British imperialists with the diabolic co-operation of Pakistan’s Hindu, Sikh, Buddhist, Jain, animist, atheist, communist, socialist and cannibalistic shrine worshipping communities, took control of the politics, military and economy of the Islamic republic.

These were the most testing times for the Muslims of Pakistan, struggling under the yoke of evil Christian Empire ruled by evil Seth lord Sir Lord Mount Vadar and the Borg Queen Elizabeth.

Two major political parties emerged in the region. The scheming Hindus formed the Indian National Congress – they had started to call Pakistan India – and the All Pakistan Muslim League (APML).

The Congress pretended to be anti-British to gain sympathy from misguided Muslims, but the hunger stricken state of its leader, Mahatma Thin Lizzy, was such that it did not take much for him to gather pity.

It was said that he almost never ate, never slept, never drank and at times never seemed to be breathing at all. Famous Afghan philosopher-king and mountain climber, Meeda Gul Bakaoli, claims that Mahatma was actually an inanimate coat-hanger who somehow became a spiritual leader and politician of the Hindus.

Journalist, intellectual and conspiratorial bowl movement expert, Sansar Abba disagrees. According to him, Mahatma was actually a prototype German android who was possessed by an evil sprit called Pazuzu, of The Exorcist fame, and which Sansar believes is a movie based on Zaradri’s doings.

In the entire ruckus, Muslims finally saw the emergence of a savior. His name was Hazrat Muhammad Ali Jinnah Rehmatulah Alaih.

Most Pakistani historians have refuted the claim that Jinnah was a western educated secular man. They say this image of Jinnah was propagated by such malicious propaganda masters as Dr. Peter Pervez and Zoroastrian sorcerer Ard Crowley (pronounced as ‘Cowasjee’ in Punjabi). Both were on the payroll of the Christian Borg Queen.

Jinnah plunged himself in the liberation movement, vowing to once again make Pakistan an Islamic republic free from all secular deviations and assorted evils.

But just as Muslim forces led by a yet unborn Zed B Hamid were able to push a combined army of British zombies, Hindu Brahmins, head banging Sikhs and naked Jains from what became West and East Pakistan, Jinnah sadly passed away.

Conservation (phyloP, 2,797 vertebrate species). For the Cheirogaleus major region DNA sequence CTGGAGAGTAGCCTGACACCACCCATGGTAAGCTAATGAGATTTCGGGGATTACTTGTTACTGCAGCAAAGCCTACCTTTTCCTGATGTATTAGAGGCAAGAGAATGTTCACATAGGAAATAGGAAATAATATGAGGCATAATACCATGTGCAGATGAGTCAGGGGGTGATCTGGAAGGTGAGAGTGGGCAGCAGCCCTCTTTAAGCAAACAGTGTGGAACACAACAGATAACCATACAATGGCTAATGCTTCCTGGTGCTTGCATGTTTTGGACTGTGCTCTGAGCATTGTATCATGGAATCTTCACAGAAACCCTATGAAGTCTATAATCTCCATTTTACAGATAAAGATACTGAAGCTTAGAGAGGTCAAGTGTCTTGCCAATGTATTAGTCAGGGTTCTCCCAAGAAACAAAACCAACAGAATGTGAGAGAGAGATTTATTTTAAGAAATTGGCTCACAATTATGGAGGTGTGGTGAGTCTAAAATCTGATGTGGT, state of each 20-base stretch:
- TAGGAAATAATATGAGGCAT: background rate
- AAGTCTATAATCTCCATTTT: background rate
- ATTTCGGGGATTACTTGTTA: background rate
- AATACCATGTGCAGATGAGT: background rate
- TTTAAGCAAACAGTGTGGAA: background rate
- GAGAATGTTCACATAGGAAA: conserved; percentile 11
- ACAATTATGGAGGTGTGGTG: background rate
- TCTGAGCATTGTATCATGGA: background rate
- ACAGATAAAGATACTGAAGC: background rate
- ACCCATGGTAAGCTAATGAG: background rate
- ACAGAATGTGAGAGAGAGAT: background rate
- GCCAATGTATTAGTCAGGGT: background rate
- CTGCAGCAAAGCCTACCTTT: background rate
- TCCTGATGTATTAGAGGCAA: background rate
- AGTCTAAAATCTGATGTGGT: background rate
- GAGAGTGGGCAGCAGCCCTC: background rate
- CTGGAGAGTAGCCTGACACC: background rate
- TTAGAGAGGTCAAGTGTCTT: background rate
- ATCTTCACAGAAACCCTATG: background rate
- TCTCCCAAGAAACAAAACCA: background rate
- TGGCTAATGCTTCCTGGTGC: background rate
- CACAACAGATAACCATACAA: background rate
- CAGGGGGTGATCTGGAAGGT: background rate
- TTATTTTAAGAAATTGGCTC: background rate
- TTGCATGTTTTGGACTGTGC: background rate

Secular history records that Jinnah died of TB, but the truth is, that he died of radiation poisoning when an eggplant sent to him by diminutive Hindu tyrant, Punkit Nehru, exploded in his hands. Yes, sir, such is the evil one should expect from vegetarians.

Pakistan shrunk as it lost a lot of land to the Hindus. The remaining Islamic republic struggled under the incompetence of a number of anglophiles and the constant whining of East Pakistan’s Bengalis who were on the payroll of the Hindus (all 1.1 billion of them).

But, alas, in 1958 yet another savior arrived. He was Field Marshal Air Bender Khan. Though not a very observant Muslim, he was however the next best thing: i.e. a rabid capitalist.

He turned the Islamic republic into an industrial paradise, helped in this cause by 22 very enterprising families. Unfortunately, the great Khan forgot about the rest of Pakistan. When he realised that Pakistan had more people than the Army and the 22 families, he promptly went to war with India.

Pakistani forces fought gallantly, led by a 2-month-old Zed B Hamid who almost re-conquered all of India, but was denied this victory when Khan was kidnapped by the agents of the Elders of Zion, and brainwashed into agreeing to a ceasefire.

By 1969 Ayub was toppled by Soviet agents led by one Zulfi Bhutto. In 1970 Zulfi won the elections in West Pakistan and declared victory, forgetting there was also an East Pakistan. When the Army realized this, it promptly went to war with India.

Nadeem F. Paracha is a cultural critic and senior columnist for Dawn Newspaper and

The views expressed by this blogger and in the following reader comments do not necessarily reflect the views and policies of the Dawn Media Group.


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218 Responses to “Dr. Q T Khan’s concise history of Pakistan – I”

  1. Himayun Mirza says:

    I have very high standards and as a student of science have always been in quest of knowledge and truth. I have no heistation to say that this is one of the best articles I have read in any Paksitani paper! We should fully appreciate the difficulty that this author has to face in talking about such difficult topics. In Pakistani society speaking the truth loudly is almost impossibe if one wants to live.